MERCER – Taking what they believe is a new approach, county officials and the Mercer County Behavioral Health Commission are going to provide a mobile doctor’s office that offers a once-monthly shot designed to thwart heroin use.

Vivitrol is a once-a-month shot that blocks the receptors in the body that gives users a high. Commissioner Scott Boyd said he and about 25 others participated in a presentation from Pittsburgh-based Positive Recovery Solutions, who can provide the mobile unit to help combat the growing heroin and opioid overdose problem.

The drug is given in conjunction with counseling services to help avoid relapse. Users who inject heroin or take narcotics after being given the shot won’t get the “high” associated with drug use, Boyd said. The costs are generally covered by private insurance or medical assistance, he said.

Information on the Vivitrol website said a shot costs about $1,100 and the treatment can last anywhere from 8 to 18 months. Marketing materials claim it has no side effects and will “remove the craving and compulsion to get high.” Combined with antidepressants, 12-step programs and therapy, it’s considered “a functional cure.” Recovery rates are as high as 90 percent, according to the manufacturer.

Critics of the drug, which is also available as a pill, say it doesn’t totally remove the desire to get high, but instead “pushes it down the road for a month.” Addicts who took a once-a-day pill often “forgot” to take it, allowing themselves to get high on drugs. The shot is slowly released over a 30-day period.It also works for those who have a problem with alcohol.

This particular drug differs from methadone and suboxone which are “replacement” drugs for opioids, Commissioner Chairman Matt McConnell said. Vivitrol is a straight-forward opiate blocker that stops the cascade of events that happens in the brain when someone uses opioids.

McConnell said the mobile unit is staffed with a physician’s assistant who can administer the shot and this route may offer more opportunities than local doctors can provide.

“Some doctors may have an issue with giving the shot. Some may be concerned about the perception of having addicts coming to their offices,” McConnell said. 

The initial target population will be those in the Mercer County Jail, particularly those scheduled for release. The county will pay for the first monthly shot.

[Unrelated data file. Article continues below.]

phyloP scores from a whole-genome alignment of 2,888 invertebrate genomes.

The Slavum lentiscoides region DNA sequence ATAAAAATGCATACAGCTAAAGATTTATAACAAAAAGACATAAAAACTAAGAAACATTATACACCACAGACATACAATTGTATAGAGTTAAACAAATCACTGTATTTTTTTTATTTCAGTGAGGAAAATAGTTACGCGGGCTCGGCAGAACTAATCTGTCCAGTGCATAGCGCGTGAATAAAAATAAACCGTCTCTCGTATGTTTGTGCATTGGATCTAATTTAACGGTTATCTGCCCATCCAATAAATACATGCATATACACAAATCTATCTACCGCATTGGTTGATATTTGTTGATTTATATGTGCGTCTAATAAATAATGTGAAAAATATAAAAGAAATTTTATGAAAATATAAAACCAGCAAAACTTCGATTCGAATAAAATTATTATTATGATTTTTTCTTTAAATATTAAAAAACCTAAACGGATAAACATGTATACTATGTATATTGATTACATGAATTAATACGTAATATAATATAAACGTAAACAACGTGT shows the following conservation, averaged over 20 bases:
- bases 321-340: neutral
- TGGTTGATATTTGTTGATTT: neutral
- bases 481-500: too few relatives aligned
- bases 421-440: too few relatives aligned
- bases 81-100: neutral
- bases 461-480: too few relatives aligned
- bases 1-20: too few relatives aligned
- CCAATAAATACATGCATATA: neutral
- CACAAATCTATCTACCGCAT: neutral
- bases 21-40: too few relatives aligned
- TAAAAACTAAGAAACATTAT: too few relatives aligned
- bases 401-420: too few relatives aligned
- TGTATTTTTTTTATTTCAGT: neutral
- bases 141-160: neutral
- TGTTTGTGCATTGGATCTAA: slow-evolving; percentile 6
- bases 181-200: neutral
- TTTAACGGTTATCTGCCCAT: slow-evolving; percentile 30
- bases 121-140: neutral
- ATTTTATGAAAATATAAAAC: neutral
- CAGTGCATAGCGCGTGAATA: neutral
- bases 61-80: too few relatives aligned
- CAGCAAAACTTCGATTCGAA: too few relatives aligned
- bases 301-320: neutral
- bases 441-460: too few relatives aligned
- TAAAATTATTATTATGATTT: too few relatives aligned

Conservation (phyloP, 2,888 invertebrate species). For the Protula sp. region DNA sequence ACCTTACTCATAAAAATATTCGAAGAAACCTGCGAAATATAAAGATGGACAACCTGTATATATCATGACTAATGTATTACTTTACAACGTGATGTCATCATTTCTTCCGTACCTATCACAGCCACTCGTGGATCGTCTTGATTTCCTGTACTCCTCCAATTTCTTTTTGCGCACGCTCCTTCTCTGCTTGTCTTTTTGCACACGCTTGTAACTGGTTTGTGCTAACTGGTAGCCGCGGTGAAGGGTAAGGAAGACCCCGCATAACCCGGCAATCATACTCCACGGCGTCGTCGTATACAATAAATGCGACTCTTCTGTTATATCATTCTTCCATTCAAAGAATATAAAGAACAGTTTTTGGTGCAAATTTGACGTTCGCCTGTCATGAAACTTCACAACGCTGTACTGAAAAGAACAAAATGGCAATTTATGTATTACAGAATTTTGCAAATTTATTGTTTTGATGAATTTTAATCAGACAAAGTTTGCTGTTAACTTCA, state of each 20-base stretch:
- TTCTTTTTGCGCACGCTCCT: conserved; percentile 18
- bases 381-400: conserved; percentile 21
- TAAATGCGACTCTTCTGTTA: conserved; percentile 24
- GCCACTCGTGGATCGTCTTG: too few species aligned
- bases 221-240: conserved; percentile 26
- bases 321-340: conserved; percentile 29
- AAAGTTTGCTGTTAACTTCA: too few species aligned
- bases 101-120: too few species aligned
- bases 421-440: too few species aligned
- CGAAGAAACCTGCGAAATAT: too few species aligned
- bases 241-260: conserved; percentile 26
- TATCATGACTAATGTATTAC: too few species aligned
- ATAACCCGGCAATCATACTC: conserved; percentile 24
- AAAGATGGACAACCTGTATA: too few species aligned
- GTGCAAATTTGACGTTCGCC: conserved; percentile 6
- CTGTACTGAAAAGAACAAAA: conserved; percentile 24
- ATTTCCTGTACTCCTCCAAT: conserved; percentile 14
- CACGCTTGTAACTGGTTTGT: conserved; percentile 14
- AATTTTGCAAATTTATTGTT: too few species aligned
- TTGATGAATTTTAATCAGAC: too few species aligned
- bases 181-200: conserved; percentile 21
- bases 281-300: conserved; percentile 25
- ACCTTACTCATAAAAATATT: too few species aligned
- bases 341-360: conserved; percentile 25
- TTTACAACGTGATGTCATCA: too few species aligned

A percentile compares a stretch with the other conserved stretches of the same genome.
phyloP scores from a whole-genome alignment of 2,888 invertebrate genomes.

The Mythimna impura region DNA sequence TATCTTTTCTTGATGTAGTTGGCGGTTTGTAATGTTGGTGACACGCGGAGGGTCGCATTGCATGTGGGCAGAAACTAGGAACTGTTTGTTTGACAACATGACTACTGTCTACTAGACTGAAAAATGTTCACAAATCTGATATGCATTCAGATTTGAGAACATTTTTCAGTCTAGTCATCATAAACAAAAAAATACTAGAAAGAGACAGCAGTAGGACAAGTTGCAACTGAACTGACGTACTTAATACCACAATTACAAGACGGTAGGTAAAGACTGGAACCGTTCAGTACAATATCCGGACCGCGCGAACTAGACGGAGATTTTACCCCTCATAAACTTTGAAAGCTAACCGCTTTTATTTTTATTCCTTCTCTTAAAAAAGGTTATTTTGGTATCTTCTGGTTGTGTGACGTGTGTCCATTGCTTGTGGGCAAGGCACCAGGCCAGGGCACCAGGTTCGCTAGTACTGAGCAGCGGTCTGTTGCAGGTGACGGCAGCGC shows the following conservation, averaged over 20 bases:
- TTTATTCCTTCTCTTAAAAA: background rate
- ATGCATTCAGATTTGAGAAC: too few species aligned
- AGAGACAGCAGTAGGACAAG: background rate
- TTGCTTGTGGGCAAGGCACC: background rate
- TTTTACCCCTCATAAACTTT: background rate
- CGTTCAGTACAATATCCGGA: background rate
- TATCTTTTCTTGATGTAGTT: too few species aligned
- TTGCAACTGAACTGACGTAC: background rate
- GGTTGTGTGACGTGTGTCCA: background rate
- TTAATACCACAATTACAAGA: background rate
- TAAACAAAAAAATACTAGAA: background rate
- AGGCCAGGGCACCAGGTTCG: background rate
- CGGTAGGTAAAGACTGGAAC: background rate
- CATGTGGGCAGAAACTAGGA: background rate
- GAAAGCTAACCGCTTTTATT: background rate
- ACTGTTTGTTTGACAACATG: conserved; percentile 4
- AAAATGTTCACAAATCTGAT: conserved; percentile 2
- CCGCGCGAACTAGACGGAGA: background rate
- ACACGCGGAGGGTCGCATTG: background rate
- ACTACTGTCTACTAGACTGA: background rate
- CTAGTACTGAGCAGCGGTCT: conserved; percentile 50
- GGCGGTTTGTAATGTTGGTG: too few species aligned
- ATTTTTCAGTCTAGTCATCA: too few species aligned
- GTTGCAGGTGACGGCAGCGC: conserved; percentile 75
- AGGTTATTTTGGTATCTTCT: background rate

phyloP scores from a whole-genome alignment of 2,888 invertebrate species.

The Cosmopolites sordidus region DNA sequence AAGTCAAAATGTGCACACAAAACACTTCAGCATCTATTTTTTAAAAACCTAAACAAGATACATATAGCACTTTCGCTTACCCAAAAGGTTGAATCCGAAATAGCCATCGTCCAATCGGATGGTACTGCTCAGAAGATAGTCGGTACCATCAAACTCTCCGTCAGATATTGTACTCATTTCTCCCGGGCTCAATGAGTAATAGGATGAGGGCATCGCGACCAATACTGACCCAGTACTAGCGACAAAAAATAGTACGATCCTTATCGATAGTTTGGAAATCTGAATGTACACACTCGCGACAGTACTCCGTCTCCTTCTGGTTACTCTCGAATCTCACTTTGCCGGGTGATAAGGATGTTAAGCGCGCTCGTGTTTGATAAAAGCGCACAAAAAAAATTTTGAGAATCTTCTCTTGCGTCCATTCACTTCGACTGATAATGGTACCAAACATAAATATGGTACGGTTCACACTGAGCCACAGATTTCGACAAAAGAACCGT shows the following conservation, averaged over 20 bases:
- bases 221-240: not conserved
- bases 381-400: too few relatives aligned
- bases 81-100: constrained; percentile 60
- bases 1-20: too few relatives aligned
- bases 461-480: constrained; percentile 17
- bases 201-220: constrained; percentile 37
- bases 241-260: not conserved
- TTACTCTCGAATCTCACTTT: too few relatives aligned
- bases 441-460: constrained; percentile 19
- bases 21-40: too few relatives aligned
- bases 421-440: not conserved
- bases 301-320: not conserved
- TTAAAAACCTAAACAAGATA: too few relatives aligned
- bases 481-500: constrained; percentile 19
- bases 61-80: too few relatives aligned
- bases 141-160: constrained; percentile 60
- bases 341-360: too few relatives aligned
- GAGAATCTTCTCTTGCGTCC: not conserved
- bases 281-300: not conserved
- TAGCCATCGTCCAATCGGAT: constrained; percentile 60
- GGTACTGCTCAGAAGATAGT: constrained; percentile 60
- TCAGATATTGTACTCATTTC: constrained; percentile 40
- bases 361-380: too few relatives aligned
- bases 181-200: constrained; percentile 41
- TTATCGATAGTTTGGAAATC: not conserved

County officials are working to provide mental health and drug addiction services for those in jail, to help inmates avoid returning to jail. A full-time mental health worker was hired for the Mercer County Jail and efforts will be made to continue counseling services once an inmate is released.

“The jail isn’t the place for these people, but unfortunately, it’s where they end up. And while they are there, we are going to do a good job to accomodate

The mobile unit may travel to other Mercer County communities in the future, he said.

It’s an oversized recreational vehicle that needs a large area to park. It has an office, a waiting room and a restroom. 

“Hopefully this will be an arrow in addressing a very big problem for us,” McConnell said.

A woman in the audience at Thursday’s commissioners meeting questioned the use of a drug designed to save the life of an addict. “I’m wondering what’s the point. Some of these people are getting saved over and over again and they go out and do it again,” she said.

McConnell said she was likely thinking of the drug Narcan, which reverses an overdose, but in a single instance. It does nothing long-term to prevent relapse like Vivitrol does, he said. “Also, I’m not in a place where I think I get to decide who gets to live or die. That’s not a choice I’m willing to make.”


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